What Obama didn’t mention is that this surge and this strategy were not a success. He’d treated the strategy as an experiment; he gave it 18 months to work, and his generals assured him that would be enough time for the Afghan military to take the lead in a majority of the country’s districts, even though some of them knew very well it would take longer. They gambled that enough progress would be made to convince the president to give them more time and more troops. They gambled wrong. After 18 months, almost to the day, Obama announced that he would start pulling out all 33,000 surge troops—and not replace them with any new ones. This too he publicly presented as a victory, and by the same rationale: bin Laden had been killed, al-Qaida decimated, Taliban foot soldiers routed. But the goals of the surge—the goals of the counterinsurgency strategy—had not been accomplished. Obama simply—and wisely—rejected them; the experiment was over; he wasn’t going to double down. …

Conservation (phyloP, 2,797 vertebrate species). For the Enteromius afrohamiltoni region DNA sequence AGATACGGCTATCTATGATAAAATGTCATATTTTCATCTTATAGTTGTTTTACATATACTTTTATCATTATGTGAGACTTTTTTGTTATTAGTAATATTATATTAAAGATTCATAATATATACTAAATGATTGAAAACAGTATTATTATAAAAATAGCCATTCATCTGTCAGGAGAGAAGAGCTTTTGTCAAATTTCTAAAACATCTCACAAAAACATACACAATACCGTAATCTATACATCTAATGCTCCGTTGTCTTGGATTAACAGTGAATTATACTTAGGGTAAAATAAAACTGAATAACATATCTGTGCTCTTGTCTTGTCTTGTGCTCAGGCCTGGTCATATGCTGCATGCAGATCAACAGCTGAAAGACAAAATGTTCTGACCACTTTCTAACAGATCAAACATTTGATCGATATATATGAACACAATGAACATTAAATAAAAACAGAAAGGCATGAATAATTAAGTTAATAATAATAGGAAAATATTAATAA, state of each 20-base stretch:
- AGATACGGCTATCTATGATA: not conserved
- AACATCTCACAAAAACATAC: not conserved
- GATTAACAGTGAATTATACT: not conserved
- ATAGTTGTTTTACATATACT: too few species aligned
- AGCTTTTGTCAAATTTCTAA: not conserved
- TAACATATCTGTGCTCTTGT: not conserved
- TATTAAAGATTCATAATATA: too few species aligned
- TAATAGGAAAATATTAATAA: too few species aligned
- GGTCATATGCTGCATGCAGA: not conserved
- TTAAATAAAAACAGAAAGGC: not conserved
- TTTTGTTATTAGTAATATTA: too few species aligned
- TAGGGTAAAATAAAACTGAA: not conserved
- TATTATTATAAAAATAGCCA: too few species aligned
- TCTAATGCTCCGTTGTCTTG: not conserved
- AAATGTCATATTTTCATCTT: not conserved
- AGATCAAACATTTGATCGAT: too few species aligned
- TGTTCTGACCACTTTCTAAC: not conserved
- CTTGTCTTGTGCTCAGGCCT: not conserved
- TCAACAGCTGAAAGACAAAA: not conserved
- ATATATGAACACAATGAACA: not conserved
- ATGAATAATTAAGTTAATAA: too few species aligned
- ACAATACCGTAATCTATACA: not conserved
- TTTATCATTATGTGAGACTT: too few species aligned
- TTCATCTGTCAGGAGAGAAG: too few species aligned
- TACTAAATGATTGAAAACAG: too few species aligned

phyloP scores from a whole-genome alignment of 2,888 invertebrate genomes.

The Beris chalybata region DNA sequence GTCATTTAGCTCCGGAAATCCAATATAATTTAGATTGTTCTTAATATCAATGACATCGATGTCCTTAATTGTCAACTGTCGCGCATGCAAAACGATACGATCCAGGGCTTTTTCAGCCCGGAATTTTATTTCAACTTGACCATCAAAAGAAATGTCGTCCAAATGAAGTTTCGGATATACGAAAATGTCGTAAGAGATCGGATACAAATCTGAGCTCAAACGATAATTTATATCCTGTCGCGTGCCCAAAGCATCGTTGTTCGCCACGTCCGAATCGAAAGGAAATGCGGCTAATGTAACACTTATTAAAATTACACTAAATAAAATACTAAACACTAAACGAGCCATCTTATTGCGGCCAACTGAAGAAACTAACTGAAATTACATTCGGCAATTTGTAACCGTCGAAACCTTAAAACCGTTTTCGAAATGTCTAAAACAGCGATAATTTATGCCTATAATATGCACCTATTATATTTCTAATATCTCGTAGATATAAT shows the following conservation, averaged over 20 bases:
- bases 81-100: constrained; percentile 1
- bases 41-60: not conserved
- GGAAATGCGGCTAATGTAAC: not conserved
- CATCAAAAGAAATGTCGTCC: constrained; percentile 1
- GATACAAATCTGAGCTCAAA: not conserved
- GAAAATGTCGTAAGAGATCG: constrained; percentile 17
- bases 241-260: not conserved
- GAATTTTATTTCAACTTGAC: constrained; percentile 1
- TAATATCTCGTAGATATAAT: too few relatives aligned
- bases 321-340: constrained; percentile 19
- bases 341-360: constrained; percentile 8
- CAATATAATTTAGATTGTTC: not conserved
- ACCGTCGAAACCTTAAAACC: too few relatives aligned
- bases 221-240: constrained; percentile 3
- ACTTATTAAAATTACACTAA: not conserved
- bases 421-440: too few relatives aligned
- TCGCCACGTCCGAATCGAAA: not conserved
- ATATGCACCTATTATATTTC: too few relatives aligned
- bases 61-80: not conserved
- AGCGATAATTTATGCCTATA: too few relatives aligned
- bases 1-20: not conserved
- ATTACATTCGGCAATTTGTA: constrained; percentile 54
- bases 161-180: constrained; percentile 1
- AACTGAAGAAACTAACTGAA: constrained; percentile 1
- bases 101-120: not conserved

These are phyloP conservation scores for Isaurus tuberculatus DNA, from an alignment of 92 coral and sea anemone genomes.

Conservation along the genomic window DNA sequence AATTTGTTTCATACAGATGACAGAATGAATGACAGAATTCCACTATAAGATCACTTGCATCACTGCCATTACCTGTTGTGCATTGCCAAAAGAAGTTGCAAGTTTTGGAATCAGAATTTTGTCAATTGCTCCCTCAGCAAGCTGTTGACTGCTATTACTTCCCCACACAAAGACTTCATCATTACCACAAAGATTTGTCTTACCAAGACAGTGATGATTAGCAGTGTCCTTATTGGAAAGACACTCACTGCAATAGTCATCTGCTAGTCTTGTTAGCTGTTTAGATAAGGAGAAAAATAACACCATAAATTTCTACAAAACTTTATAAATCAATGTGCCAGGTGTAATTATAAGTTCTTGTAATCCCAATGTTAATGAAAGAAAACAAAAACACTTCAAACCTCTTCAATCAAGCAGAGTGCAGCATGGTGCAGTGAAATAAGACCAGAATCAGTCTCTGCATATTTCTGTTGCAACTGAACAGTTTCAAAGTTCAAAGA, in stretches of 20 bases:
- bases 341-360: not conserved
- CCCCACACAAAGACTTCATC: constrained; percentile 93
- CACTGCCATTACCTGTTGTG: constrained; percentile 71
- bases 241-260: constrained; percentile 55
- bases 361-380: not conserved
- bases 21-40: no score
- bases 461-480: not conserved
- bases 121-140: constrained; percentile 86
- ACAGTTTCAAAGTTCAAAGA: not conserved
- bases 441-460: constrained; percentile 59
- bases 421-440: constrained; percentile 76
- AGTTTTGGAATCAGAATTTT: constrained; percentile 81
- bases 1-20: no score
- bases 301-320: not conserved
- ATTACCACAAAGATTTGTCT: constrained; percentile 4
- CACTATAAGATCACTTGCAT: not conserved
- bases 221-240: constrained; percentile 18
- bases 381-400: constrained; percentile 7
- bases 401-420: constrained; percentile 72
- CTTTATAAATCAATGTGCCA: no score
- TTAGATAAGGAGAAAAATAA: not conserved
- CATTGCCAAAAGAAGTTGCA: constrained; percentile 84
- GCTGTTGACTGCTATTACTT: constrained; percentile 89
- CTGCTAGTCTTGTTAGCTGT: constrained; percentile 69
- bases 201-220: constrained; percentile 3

Of all the foreign leaders installed by Western powers in the last 60 years, Karzai has been one of the most frustrating. In 2009, the U.S. ambassador, Karl Eikenberry, complained in a widely leaked memo that Karzai was “not an adequate strategic partner.” A year later, after one of the Afghan president’s more petulant fits, the top U.S. commander, Gen. David Petraeus, threatened to pull his support for the mission, telling one of Karzai’s advisers, “Your president has put me in an untenable position. Please take note of that word. I chose it carefully.” Karzai calmed down, for a while.